In a recent Gartner report, “How Should CIOs and Their Teams Strategize Vendor Negotiations to Combat Inflation?”, the analyst presents examples where vendors have sent proposals to companies with price increases ranging from 10% to 30%.

“These increases are alarming and highly visible by executive management as the operating expenditure (OPEX) impact is substantially above the standard year-over-year 3% to 5% increases that organizations are accustomed to and use for budgeting and forecasting,” the analyst writes.


Unless you are certain that your service is essential to your customers, increasing prices by 20% or more and attributing it simply to inflation may be met with resistance.

Instead consider increases that are in line with inflation, or raising pricing only for new customers, with clear contract language for annual price increases based on current inflation rates.

2. Reconsider freemium and flat-rate subscription pricing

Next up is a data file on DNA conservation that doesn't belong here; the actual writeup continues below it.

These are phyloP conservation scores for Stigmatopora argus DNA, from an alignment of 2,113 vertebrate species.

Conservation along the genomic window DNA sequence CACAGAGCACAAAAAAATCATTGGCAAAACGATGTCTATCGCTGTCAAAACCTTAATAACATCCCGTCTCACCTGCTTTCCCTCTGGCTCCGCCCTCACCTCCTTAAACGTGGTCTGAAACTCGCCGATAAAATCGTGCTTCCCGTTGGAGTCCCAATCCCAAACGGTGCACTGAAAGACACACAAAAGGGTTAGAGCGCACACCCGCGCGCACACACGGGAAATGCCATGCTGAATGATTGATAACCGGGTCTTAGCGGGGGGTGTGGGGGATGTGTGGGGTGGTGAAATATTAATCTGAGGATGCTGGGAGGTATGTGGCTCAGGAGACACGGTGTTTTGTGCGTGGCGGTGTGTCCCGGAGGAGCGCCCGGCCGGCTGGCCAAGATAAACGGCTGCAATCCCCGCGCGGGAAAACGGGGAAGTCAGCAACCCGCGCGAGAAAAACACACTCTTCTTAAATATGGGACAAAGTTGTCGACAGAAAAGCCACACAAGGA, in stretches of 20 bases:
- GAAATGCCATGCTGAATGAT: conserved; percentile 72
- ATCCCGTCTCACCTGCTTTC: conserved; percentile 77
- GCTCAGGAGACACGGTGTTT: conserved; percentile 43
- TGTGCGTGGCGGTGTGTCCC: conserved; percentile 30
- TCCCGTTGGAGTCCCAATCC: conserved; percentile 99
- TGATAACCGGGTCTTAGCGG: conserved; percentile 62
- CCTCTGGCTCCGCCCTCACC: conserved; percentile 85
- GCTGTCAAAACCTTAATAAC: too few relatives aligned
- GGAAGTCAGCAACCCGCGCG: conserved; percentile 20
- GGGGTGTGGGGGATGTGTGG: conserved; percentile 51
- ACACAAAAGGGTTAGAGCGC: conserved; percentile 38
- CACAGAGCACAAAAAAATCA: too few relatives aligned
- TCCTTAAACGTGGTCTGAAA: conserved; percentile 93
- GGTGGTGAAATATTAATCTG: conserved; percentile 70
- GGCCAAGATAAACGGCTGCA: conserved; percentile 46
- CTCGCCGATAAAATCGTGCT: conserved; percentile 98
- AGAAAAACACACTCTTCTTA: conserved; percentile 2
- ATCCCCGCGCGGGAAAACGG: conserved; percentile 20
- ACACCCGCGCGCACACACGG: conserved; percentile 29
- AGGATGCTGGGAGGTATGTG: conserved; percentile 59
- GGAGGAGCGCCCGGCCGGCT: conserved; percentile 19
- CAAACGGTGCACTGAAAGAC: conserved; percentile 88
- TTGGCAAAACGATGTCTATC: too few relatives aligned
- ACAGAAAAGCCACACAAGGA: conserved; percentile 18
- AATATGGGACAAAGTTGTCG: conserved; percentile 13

Freemium and flat-rate subscription pricing can be an effective way to quickly gain new customers, but as costs for maintaining them increase, they may hurt your profitability in the long run. As more customers use your service, and use more of your service, your costs go up, but your revenue doesn’t. Google Cloud, for example, recently announced that it would begin charging for certain data processes that were previously free.

Offering pricing tiers and usage-based pricing is an effective alternative to freemium and flat-rate pricing. Today, 8 out of 10 SaaS companies are looking to leverage usage data to scale their business. Different pricing tiers enable your customers to continue to use your services at a rate that matches their usage and budget. In an economic downturn, these pricing models will help you keep your customers, and give you an opportunity to upsell them when the time is right.

3. Monitor customer usage to offer the right price at the right time

With IT departments on the hunt for unused or suboptimal SaaS services, it’s more important than ever to track how customers are using your services. Since SaaS business models are based on recurring payments, customer retention in an economic downturn is critical.